The FIA has rejected Red Bull’s call for harsher penalties in the wake of Mercedes’ Lewis Hamilton’s controversial victory at the Azerbaijan Grand Prix.
The Red Bull’s call for harsher Hamilton penalty rejected is a news article about the Formula One race in Mexico. This article discusses how Red Bull called for the penalties to be more harsh on Lewis Hamilton, but that request was denied.
HUNGARY’S BUDAPEST — Red Bull’s effort to persuade the FIA’s stewards to punish Lewis Hamilton more severely for colliding with Max Verstappen at the British Grand Prix was denied.
On July 18, Hamilton was judged to be the primary cause of the accident and received a ten-second time penalty and two points on his superlicense for causing a collision. Despite the penalty, Hamilton won the race by almost three seconds over Ferrari’s Charles Leclerc, while Verstappen’s run ended with him colliding with the crash barriers.
After the race, Red Bull said that Hamilton’s punishment was too mild in light of the circumstances, and on Friday, it filed a petition with the stewards to have the judgment overturned.
The FIA invited representatives from Mercedes and Red Bull to an online hearing ahead of this weekend’s Hungarian Grand Prix to review any new evidence brought forward by Red Bull. However, the stewards had to be persuaded that Red Bull had provided fresh evidence that was “substantial and relevant” to the event, “found (as opposed to manufactured)” and “unavailable at the time of the judgment” in order for the decision to be reviewed.
During a private filming day at Silverstone on July 22, Red Bull tried what the stewards termed “a re-enactment” of Hamilton’s placement on the circuit, with reserve driver Alexander Albon at the wheel of a two-year-old vehicle. The re-enactment attempted to demonstrate that Hamilton’s path was in some manner riskier than the stewards had considered in their initial judgment.
The data from the filming day, as well as computer simulations of potential lines through the corner and comparisons between the GPS tracking of Hamilton’s move on Verstappen on lap one of the British Grand Prix and his successful overtake without contact on Charles Leclerc at the same corner on lap 50, were submitted as “new” evidence.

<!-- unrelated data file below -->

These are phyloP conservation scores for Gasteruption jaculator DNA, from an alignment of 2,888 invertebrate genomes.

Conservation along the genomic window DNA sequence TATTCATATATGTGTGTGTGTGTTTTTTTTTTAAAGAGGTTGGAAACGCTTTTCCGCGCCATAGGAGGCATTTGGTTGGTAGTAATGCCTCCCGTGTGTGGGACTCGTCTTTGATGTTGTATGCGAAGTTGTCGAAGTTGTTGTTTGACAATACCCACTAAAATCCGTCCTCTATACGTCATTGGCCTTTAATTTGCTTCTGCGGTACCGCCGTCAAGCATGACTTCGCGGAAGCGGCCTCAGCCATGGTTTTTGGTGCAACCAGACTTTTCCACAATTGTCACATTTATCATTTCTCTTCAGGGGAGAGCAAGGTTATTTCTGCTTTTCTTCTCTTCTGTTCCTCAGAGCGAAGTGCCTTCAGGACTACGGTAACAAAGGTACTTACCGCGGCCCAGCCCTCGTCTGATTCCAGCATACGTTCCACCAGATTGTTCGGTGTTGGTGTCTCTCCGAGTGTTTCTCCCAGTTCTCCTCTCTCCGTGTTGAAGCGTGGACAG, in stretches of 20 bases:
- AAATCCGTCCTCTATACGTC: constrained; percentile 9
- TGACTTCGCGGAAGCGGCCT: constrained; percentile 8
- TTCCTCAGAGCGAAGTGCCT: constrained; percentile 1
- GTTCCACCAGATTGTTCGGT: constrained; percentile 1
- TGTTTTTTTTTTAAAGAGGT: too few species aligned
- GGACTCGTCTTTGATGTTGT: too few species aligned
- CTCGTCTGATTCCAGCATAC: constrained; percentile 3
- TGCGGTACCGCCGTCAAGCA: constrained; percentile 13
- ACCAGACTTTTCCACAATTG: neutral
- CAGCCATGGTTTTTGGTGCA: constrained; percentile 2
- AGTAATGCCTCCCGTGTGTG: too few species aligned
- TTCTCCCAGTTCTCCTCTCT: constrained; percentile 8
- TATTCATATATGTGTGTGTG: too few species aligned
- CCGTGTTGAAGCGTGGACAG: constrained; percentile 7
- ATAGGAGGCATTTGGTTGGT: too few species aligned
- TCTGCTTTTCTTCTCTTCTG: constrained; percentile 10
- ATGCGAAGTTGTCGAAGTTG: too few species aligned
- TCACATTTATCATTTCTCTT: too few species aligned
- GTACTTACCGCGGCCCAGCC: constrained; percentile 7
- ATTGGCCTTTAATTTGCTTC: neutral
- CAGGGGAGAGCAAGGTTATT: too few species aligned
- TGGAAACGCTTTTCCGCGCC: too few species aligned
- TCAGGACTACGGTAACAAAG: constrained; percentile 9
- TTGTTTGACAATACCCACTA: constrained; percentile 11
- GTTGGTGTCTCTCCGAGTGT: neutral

Lewis Hamilton’s victory at Silverstone reduced Max Verstappen’s championship lead from 33 to eight points. Getty Images/Bryn Lennon – Formula 1/Formula 1
The stewards, however, concluded that “a) what was provided to the stewards was not’a substantial and important new element… which was inaccessible to the parties requesting the review at the time of the judgment concerned’ after examining the papers supplied by Red Bull.”
Furthermore, “a) the slides… cited as New Evidence were not ‘found,’ but rather produced for the purpose of supporting the petition for review submissions. And they were based on information that was available to the Competitor at the time the decision was made (namely the GPS data). That obviously does not meet Article 14’s standards.”
As a consequence, Red Bull’s request to have the ten-second penalty reviewed was denied.
In their report, the stewards said that Red Bull had made “some accusations” that were “quite concerning,” but did not elaborate.
“The stewards take notice of some accusations stated in the competitor’s aforesaid letter with considerable concern. If the petition for review had been granted, such accusations may or might not have been relevant to the stewards.
“In any subsequent judgment, the stewards may have explicitly addressed these accusations. The stewards make no comment on the accusations since the petition was rejected.”
In reaction to the stewards’ ruling, Mercedes released the following statement: “The Mercedes-AMG Petronas F1 Team appreciates the stewards’ decision to deny Red Bull Racing’s right to review.”
“In addition to putting a stop to this event, we hope that this judgment will signal the end of a deliberate effort by Red Bull Racing’s senior management to smear Lewis Hamilton’s good reputation and sports integrity, including in the papers filed for their failed right of review.”
“Now we look forward to racing this weekend and continuing our hard-fought race for the FIA Formula One World Championship in 2021.”
The next round of the Formula One season is this weekend in Hungary, and it will be shown live on ESPN on August 1 at 8.55 a.m. (ET).
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